There are currently two Team Canada’s in France.
They both play in red jerseys (obviously) and are both led by iconic players.
While Christine Sinclair and her teammates are aiming to advance at the FIFA Women’s World Cup, Ghislaine Landry will try to steer the Canadian Sevens rugby team to a place at next year’s Tokyo Olympic Games.
Landry is the Sinclair of the Sevens world. She has been there and seen it all. A veteran of the Rio Olympics, at which Canada won bronze, Landry is the quiet, effective leader of a well-balanced, well-drilled team.
The majority of the work has already been done. With one round remaining of the HSBC Women’s World Series, Canada is almost home and hosed. It needs only a couple of points to secure a berth in Japan, but will be aiming for much more than that.
Biarritz is a luxury vacation destination, but this is no holiday for the Canadians. John Tait’s team, who once again underperformed at their own party in Langford, B.C., last month, will be determined to finish the season with a flourish.
WATCH | Coach John Tait says his team is motivated:
A Cup quarter-final would be more than enough to secure an Olympic place. Canada has the skill and experience to beat relegation-threatened Spain and Ireland, leading to a potential Pool B decider against Australia.
Australia equally motivated
They met at the same stage in Langford. Canada established an early lead but ultimately could not deal with the pace of Aussie winger Ellia Green. Australia went on to claim a silver medal behind serial winners New Zealand.
The Australians cannot afford any mistakes. They begin the France Sevens in fourth place, just four points behind Canada. It is still possible for the unpredictable French to overtake them on home soil and steal their Olympic tickets.
Canada has the tools to succeed. Landry is surrounded by other natural born leaders. Britt Benn is a ferocious tackler with energy to burn on both offence and defence. She’s a fearless athlete whose tenacity is infectious.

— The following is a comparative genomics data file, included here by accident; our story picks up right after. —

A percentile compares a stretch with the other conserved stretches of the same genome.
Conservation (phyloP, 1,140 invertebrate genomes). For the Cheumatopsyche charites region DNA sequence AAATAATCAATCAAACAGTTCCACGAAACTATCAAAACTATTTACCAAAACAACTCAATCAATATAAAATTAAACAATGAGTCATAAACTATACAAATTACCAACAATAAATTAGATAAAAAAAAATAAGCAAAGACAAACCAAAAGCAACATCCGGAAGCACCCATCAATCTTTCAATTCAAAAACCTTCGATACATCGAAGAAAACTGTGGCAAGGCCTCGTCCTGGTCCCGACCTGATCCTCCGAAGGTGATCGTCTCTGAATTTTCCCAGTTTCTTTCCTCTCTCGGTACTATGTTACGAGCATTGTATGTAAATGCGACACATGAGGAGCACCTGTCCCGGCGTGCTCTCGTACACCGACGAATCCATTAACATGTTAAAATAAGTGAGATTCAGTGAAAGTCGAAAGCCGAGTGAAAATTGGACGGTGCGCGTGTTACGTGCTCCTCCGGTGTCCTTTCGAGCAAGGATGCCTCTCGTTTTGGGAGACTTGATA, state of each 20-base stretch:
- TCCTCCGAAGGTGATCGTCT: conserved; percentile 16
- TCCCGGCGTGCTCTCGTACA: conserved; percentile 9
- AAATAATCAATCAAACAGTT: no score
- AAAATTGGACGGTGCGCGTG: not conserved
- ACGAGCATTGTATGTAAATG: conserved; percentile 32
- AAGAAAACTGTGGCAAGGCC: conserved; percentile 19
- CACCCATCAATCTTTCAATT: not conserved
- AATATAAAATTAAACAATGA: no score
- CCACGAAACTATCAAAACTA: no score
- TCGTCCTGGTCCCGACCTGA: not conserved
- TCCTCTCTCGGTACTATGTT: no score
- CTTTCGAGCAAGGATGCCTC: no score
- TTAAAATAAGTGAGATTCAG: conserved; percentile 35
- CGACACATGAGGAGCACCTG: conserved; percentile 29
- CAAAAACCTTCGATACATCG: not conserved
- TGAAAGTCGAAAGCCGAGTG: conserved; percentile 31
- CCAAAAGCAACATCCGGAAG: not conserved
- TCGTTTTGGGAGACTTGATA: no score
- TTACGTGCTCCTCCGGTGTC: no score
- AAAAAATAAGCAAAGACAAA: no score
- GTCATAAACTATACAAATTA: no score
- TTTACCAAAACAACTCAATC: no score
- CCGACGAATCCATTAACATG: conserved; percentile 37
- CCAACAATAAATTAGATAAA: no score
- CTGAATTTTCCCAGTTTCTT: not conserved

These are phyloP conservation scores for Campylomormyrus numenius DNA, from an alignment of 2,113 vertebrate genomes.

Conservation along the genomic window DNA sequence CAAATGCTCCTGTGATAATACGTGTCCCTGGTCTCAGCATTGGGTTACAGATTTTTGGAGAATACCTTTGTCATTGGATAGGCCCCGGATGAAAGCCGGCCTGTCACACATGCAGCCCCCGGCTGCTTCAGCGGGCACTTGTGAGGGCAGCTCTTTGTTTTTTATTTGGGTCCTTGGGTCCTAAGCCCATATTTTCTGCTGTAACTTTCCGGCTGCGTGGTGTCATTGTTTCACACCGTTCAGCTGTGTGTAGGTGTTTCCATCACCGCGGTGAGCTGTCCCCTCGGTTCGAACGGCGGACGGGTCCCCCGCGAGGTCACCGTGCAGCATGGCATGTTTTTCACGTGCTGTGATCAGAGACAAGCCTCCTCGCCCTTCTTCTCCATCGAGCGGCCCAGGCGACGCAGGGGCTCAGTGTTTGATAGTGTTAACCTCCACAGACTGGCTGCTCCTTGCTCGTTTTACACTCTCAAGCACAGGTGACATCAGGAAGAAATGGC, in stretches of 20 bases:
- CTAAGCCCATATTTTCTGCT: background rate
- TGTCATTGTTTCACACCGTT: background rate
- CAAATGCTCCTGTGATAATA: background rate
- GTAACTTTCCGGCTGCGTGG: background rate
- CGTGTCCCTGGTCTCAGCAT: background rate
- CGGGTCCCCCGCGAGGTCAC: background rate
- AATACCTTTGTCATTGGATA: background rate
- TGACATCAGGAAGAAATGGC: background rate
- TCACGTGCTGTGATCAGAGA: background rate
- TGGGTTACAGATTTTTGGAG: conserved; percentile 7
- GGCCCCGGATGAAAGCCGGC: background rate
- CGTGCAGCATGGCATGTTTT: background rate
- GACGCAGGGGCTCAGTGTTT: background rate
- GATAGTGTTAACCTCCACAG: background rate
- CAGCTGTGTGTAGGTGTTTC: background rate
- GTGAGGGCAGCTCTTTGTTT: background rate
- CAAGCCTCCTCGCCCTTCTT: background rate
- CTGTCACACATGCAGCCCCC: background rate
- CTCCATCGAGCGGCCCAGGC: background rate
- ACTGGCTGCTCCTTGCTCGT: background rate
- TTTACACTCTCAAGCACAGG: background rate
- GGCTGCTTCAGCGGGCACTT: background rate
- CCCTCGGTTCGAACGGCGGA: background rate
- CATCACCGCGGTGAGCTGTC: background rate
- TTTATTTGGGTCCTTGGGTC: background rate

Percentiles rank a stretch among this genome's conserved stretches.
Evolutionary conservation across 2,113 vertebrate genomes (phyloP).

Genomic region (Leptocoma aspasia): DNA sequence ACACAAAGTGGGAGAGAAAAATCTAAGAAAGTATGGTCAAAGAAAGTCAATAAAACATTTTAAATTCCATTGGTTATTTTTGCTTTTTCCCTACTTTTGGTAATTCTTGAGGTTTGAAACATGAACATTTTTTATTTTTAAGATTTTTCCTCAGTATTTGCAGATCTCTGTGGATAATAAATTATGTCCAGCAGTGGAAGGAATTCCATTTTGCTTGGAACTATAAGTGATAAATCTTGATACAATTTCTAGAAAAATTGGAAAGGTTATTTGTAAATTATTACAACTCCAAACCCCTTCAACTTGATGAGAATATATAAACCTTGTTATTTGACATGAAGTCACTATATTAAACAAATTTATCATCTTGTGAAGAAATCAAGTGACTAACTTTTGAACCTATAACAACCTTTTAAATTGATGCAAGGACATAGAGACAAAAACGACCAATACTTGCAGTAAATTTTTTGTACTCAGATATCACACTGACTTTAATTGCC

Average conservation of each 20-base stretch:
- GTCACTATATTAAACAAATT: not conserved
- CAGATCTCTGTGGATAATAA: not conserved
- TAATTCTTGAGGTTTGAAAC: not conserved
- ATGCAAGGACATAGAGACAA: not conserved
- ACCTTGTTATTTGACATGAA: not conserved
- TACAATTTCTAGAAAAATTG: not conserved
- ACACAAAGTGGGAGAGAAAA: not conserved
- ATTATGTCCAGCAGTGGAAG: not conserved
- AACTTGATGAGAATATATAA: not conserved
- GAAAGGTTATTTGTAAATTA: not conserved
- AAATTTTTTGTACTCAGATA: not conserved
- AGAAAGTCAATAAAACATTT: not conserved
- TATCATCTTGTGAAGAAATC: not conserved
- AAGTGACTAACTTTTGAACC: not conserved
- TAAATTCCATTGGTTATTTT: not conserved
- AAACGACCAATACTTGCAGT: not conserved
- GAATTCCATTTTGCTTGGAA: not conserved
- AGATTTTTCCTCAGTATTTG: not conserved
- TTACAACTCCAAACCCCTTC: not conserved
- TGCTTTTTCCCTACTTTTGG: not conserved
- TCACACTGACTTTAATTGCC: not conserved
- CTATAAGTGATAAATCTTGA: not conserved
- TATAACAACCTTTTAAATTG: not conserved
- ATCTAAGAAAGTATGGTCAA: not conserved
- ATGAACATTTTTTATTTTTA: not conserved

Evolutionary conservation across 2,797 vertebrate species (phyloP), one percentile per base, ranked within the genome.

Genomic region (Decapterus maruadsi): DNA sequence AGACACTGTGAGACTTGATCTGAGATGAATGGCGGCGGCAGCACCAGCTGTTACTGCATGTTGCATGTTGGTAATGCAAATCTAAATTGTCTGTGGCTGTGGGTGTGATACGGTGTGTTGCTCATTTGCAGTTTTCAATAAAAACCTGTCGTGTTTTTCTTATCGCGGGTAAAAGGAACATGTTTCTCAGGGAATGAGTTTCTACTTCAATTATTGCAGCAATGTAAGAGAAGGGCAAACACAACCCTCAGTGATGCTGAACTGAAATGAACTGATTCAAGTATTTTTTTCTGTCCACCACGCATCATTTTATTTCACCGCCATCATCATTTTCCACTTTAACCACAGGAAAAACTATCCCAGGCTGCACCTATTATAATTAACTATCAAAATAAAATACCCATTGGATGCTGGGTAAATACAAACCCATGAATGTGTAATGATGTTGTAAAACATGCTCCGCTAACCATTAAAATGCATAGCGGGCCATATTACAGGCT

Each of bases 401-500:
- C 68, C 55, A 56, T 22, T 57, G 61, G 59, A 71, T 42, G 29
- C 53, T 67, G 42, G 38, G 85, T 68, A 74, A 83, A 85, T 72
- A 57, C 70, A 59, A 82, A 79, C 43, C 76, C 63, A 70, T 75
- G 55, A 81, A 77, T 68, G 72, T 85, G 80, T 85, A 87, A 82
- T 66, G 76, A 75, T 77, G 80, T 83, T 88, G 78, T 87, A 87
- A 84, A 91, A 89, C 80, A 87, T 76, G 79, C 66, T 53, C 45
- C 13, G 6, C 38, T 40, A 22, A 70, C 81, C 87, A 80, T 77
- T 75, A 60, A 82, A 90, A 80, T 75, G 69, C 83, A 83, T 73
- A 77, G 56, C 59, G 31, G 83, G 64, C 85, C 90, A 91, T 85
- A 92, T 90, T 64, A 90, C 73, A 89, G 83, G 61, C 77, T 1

WATCH | Britt Benn is an impact player:
Karen Paquin has returned in triumph. Her comeback after years of surgery and rehab has been an unqualified success. Like Benn, Paquin is brave and committed, and her strength allows her to break lines leading to important tries.
WATCH | Karen Paquin says her team needs to ‘keep fighting’:
In a sport where speed is key, Canada has genuine pace. Charity Williams has shown numerous opponents a clean pair of heels while Bianca Farella is indispensible. Her 28 tries in as many matches this season is a testament to her consistency.
Canada must look upwards in France. Success on Day 1 could well lead to a semifinal showdown with the U.S. A head-to-head matchup with the Americans would be one to savour since the two are separated by just two points ahead of the season finale.
Recent form shows they are well matched. Canada beat the U.S. in the semifinals in Japan only for the Americans to have their revenge in the last eight on Canadian soil. A little over 12 months from now these two could be battling for an Olympic medal.
Black Ferns poised for overall title
While Canada tries to track down the Americans, everyone is attempting to keep pace with New Zealand. The Black Ferns are poised to reclaim the Women’s Sevens Series title in Biarritz.
Four wins out of five this season proves New Zealand is in a class of its own. Even without the brilliant, but injured Portia Woodman, the likes of Sarah Hirini, Michaela Blyde and Tyla Nathan-Wong have simply set the bar too high for anyone else to handle.
The Black Ferns are already making plans for Japan. By the time the weekend is over, Team Canada will be able to start mapping its own Olympic journey.